Thomas Franklin Lloyd was an industrialist who started several businesses in Carrboro.
After serving in the Confederate States Army
during the Civil War as an enlisted man in Company L, North Carolina 17th Infantry Regiment, Lloyd returned to Orange County. He realized the economic possibilities due to the newly constructed railroad in the town of West End (now named Carrboro), and bought property adjacent to the railroad depot
. There, Lloyd and a business partner, William Pritchard, built a steam-powered grist mill and cotton gin
in 1883. In 1886, he bought out Pritchard's share in the business, and had a flour mill built on the property.
In 1898, he started the Alberta Cotton Mill
to the west on the same property, spurring additional growth in the area.
In March 1909, Julian S. Carr
purchased the Alberta Cotton Mill from Lloyd. In February 1910, Lloyd, his brother Lueco, Isaac W. Pritchard, and W. S. Roberson formed a partnership and organized the Thomas F. Lloyd Manufacturing Company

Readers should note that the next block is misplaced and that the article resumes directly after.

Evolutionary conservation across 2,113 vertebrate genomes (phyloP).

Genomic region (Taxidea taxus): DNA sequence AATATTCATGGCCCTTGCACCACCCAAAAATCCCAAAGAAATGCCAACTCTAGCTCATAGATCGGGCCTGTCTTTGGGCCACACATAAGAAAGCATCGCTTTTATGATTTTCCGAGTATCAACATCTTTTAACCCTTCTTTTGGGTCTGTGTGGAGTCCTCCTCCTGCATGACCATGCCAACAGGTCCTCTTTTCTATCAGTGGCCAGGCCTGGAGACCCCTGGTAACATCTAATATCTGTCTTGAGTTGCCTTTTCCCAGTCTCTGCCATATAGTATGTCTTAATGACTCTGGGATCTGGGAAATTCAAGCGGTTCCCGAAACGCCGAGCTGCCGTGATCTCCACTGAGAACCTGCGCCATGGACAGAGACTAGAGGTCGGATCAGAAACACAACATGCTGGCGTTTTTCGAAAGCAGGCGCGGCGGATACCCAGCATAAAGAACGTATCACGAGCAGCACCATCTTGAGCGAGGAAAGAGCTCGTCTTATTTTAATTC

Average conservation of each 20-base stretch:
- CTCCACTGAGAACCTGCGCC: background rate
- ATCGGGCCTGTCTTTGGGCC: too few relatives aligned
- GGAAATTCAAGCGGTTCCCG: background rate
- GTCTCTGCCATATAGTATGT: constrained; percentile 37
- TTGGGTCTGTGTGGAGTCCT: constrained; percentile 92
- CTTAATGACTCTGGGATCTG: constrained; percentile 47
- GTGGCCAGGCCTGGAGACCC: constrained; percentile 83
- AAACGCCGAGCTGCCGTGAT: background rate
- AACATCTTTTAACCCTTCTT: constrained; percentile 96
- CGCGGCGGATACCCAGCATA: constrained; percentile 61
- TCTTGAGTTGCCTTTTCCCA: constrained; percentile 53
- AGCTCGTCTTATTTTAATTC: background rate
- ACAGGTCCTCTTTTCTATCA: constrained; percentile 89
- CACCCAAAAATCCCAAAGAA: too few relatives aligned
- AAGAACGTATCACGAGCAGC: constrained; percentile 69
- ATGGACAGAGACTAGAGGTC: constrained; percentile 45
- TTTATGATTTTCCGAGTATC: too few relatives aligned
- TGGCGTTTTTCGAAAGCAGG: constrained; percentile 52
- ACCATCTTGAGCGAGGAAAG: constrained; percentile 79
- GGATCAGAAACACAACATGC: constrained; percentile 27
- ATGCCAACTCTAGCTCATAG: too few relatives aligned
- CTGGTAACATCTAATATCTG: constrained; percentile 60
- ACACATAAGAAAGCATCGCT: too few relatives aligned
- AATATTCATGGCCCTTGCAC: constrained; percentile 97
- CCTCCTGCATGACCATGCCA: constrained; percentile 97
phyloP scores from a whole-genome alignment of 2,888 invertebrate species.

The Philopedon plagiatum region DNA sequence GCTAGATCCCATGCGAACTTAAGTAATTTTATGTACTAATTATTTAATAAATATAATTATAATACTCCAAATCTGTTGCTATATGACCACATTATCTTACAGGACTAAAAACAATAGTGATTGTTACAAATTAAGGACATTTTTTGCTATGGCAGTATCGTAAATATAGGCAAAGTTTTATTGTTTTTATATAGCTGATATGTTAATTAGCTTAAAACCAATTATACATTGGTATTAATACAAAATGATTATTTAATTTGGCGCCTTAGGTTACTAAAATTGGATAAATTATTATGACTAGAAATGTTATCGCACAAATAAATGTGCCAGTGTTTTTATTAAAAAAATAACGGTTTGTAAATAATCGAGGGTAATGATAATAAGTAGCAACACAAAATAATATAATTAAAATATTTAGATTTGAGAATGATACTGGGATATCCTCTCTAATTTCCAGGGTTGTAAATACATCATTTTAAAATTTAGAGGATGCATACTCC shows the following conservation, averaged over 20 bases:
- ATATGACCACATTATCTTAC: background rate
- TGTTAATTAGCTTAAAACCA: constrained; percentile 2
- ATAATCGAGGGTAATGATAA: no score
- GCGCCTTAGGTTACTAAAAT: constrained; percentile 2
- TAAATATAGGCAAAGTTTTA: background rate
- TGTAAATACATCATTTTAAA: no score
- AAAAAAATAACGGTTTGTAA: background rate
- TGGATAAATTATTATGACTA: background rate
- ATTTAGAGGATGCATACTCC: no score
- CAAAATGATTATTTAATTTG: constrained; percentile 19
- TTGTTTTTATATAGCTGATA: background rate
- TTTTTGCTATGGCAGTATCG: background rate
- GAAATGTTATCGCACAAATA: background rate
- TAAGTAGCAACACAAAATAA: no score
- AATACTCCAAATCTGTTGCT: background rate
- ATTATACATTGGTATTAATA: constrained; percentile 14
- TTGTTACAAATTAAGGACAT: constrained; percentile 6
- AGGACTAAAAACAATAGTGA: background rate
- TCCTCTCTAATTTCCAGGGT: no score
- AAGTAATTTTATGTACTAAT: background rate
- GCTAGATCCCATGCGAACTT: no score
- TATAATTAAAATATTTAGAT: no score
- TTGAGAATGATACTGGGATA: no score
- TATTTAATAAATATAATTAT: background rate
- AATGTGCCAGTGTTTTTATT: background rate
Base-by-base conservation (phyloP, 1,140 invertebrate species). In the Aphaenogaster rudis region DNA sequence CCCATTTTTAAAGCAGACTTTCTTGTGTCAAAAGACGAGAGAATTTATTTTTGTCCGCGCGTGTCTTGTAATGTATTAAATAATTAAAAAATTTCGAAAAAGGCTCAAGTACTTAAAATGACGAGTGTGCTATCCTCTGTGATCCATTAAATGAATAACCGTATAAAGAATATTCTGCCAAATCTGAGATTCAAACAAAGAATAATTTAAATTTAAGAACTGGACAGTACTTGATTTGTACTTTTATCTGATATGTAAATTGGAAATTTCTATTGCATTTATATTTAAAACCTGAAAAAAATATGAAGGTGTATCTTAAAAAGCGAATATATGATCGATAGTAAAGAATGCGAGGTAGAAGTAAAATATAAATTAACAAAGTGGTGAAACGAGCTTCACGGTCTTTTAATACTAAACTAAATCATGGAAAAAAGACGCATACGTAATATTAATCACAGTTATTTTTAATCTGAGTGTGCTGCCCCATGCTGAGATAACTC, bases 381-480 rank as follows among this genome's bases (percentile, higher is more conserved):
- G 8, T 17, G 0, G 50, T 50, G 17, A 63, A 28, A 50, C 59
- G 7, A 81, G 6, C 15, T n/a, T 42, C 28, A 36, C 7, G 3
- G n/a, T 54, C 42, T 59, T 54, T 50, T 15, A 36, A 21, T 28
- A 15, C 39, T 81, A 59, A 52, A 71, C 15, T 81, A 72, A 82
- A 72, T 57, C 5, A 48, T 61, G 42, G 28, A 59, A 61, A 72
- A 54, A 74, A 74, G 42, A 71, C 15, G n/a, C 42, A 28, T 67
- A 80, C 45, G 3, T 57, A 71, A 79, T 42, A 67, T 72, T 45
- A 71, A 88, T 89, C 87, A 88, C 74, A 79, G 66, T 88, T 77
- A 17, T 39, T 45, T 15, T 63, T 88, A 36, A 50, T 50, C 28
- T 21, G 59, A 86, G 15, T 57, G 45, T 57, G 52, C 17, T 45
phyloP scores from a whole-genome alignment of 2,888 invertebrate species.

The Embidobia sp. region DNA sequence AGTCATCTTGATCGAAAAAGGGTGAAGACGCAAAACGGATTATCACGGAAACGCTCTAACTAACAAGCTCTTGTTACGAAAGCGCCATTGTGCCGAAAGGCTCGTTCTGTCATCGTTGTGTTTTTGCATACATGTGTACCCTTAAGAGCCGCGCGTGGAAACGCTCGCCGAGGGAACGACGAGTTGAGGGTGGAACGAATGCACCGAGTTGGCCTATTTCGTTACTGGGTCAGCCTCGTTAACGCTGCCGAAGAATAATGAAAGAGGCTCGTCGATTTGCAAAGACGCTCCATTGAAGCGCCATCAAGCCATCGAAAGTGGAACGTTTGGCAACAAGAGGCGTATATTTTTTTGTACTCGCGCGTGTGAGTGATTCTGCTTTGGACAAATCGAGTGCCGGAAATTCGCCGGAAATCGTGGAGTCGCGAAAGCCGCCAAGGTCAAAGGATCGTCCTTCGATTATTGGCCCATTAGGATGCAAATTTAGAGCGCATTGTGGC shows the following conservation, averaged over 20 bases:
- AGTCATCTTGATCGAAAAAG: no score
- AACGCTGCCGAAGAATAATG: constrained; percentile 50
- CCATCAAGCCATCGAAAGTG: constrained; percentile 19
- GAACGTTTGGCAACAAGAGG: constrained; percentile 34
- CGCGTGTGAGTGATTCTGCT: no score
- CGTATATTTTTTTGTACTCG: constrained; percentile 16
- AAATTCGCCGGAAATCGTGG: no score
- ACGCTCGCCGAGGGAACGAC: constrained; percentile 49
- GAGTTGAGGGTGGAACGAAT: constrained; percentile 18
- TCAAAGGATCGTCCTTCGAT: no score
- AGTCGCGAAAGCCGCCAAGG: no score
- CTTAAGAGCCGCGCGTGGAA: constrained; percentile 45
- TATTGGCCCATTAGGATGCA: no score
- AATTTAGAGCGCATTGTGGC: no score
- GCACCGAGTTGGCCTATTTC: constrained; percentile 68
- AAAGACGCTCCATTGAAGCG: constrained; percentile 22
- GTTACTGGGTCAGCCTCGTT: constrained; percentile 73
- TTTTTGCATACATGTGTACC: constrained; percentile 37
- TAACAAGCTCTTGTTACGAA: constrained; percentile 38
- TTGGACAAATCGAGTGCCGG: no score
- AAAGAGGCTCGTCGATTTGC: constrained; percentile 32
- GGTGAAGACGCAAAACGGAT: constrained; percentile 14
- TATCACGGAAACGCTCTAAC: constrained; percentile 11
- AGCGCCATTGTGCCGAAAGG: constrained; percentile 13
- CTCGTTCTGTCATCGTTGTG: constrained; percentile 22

. They had a new mill constructed a few blocks south of the original Alberta Mill; construction was completed by mid-1911. This mill was also later purchased by Carr and the Durham Hosiery Mills, becoming Durham Hosiery Mill No. 7.
Lloyd never received any formal education, and didn't learn to read or write until later in life. At one point, he was the richest man in Carrboro and Chapel Hill. In 1885, he and his wife purchased a house at 412 W. Cameron Avenue in Chapel Hill, now known as the Mason-Lloyd-Wiley House